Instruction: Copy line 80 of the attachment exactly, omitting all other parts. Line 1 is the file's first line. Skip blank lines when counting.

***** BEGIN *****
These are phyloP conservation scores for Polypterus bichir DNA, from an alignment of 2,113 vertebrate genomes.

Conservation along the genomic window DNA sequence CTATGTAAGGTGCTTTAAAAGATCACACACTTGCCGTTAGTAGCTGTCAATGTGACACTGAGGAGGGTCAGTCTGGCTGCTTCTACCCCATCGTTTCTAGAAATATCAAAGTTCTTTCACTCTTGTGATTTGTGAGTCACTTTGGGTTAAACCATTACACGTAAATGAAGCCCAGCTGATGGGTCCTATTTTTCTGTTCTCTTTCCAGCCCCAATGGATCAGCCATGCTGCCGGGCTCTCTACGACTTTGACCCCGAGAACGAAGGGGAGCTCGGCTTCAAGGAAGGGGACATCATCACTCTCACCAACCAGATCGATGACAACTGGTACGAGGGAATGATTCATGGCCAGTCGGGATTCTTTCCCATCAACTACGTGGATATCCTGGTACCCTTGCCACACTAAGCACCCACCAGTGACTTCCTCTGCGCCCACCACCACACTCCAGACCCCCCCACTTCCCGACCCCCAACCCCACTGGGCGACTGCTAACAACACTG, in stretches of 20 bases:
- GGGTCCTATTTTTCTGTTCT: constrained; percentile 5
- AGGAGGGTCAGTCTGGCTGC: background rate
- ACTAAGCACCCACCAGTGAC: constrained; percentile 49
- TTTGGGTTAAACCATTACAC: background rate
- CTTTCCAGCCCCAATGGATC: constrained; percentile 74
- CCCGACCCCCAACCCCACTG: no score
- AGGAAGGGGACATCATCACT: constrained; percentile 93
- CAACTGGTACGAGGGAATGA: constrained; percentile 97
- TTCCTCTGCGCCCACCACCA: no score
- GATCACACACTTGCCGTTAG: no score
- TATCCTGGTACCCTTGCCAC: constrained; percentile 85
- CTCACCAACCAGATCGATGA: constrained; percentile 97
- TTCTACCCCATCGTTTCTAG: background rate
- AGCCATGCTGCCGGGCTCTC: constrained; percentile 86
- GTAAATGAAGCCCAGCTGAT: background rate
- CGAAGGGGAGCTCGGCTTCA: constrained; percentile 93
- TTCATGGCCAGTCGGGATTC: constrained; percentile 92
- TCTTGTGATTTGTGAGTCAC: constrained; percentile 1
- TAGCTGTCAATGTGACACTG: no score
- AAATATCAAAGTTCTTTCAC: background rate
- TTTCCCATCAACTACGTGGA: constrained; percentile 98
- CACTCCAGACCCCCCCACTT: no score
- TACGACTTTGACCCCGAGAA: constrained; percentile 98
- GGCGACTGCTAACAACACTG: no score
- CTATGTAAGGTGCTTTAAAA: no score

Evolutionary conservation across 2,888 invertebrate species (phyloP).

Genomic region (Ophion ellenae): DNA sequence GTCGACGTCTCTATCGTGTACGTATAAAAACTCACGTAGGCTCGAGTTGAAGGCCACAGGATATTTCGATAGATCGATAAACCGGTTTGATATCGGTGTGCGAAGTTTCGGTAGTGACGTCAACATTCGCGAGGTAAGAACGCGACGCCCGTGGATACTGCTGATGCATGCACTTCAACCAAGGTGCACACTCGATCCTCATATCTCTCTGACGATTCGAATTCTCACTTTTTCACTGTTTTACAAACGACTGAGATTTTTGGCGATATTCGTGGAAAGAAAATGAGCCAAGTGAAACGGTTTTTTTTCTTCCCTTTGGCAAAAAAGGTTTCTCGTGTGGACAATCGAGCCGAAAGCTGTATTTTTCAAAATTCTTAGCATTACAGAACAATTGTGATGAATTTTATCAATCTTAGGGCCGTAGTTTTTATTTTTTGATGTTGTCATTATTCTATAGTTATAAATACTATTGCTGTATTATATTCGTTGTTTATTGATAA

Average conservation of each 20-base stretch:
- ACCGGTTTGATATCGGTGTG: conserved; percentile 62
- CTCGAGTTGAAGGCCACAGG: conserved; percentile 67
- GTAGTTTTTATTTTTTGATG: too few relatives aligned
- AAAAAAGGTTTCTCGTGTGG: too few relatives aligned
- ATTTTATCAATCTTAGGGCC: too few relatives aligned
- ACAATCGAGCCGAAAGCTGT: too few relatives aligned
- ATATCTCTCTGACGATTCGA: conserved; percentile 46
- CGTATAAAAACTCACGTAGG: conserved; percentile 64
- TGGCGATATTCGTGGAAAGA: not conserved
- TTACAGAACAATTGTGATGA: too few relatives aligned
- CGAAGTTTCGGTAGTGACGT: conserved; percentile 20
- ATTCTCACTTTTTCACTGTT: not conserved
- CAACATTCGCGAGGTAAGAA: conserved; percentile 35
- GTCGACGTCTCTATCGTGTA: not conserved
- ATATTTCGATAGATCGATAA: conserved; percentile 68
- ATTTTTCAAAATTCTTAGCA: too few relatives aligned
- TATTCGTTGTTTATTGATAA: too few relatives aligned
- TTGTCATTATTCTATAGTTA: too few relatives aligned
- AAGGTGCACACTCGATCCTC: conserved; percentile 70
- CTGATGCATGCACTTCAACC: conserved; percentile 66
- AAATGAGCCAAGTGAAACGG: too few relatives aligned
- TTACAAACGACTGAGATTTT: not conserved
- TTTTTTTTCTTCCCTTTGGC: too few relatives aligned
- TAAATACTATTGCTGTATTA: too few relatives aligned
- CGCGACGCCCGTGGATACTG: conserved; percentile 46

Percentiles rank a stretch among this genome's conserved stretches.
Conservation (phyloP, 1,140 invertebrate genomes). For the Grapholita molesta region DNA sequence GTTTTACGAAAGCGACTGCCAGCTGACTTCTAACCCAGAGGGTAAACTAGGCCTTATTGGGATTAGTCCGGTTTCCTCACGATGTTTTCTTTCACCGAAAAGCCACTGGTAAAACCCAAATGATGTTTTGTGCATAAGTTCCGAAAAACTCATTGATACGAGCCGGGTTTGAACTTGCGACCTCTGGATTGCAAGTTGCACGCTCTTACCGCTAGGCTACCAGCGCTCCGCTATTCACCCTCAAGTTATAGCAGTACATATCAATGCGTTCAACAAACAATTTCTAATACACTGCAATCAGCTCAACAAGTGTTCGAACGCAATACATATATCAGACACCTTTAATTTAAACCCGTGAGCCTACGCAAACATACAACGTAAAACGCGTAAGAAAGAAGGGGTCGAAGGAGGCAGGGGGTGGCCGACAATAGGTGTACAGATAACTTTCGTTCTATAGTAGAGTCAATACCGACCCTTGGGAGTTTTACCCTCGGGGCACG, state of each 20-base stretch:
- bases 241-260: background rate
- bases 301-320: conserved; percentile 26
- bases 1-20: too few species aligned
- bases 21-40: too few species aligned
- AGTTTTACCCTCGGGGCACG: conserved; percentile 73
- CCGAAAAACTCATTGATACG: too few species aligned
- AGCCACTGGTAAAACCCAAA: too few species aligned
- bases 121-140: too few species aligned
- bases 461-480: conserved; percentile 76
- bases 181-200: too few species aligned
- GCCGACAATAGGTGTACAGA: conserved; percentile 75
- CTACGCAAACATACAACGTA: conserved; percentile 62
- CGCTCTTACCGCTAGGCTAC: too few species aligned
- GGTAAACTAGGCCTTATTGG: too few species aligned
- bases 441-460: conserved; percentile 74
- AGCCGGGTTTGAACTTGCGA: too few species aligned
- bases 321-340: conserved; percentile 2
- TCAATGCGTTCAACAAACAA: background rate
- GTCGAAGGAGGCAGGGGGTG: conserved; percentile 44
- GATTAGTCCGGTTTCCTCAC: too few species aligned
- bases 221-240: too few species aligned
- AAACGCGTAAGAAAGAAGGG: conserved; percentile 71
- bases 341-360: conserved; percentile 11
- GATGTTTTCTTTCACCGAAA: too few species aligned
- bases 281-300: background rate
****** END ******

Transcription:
- bases 341-360: conserved; percentile 11